FOR IMMEDIATE RELEASE             Connecticut Department of Public Health

September 14, 2010                                  Contact: William Gerrish

                                                                 (860) 509-7270


Hartford - The Department of Public Health (DPH) today announced that the rate of cigarette smoking among Connecticut’s middle and high school students continues to decline, and that attitudes about smoking vary between smokers and non-smokers. The results are from a survey, the Youth Tobacco Component (YTC), on tobacco use among young people in grades 6 though 12.  .


“This survey estimates that nearly 9,000 of Connecticut’s middle and high school students smoked their first cigarette before age 11,” said DPH Commissioner Dr. J. Robert Galvin.  “Smoking is the number one cause of preventable death in the United States.  Many of these kids will become addicted before they are old enough to understand the risks of smoking.  This survey provides valuable data for evaluating youth tobacco prevention efforts and cessation programs within our state.”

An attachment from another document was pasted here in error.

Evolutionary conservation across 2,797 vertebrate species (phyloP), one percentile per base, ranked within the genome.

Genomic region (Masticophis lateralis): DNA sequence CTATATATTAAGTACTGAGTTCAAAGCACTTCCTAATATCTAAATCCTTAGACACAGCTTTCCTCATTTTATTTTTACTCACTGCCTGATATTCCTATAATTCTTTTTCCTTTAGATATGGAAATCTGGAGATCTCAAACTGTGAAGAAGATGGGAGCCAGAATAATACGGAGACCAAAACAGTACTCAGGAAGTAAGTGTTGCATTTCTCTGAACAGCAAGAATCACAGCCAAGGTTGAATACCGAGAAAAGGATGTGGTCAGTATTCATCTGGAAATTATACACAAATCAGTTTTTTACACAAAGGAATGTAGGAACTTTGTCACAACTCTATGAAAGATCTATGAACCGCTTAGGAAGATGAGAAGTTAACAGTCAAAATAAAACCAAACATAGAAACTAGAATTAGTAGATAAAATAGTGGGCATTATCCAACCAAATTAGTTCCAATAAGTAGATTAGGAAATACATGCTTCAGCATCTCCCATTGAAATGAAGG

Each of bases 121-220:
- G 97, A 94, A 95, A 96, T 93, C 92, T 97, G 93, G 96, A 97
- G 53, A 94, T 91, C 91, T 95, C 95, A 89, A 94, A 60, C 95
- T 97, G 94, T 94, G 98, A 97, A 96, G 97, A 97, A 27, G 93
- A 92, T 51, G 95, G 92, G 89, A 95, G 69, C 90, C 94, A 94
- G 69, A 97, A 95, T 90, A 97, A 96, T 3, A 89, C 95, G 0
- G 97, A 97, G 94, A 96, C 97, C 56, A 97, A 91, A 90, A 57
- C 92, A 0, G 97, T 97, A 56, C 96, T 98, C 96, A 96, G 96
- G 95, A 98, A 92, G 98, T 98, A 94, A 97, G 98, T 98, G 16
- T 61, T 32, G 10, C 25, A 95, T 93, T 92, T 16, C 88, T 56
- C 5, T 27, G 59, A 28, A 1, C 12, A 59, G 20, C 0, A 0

In the 2009 survey, 20.8% of high school students reported they currently use tobacco.  This is down from 22.6% when the previous survey was taken in 2007.  The survey also shows that the belief that smoking has social benefits such as fitting in or looking cool, is higher among students who smoke than those who had never smoked.


The YTC is part of a larger study, the Connecticut School Health Survey (CSHS), conducted by the DPH in cooperation with the federal Centers for Disease Control and Prevention (CDC) and the Connecticut State Department of Education.  The survey, conducted in the spring of 2009, assessed students’ attitudes, perceptions, and behaviors related to tobacco use.  Anonymous responses from a representative sample of 4,616 students in grades 6-12 were collected and analyzed for the report.


To view the report, please visit


The Connecticut Department of Public Health is the state’s leader in public health policy and advocacy with a mission to protect and promote the health and safety of the people of our state.  To contact the department, please visit its website at or call (860) 509-7270.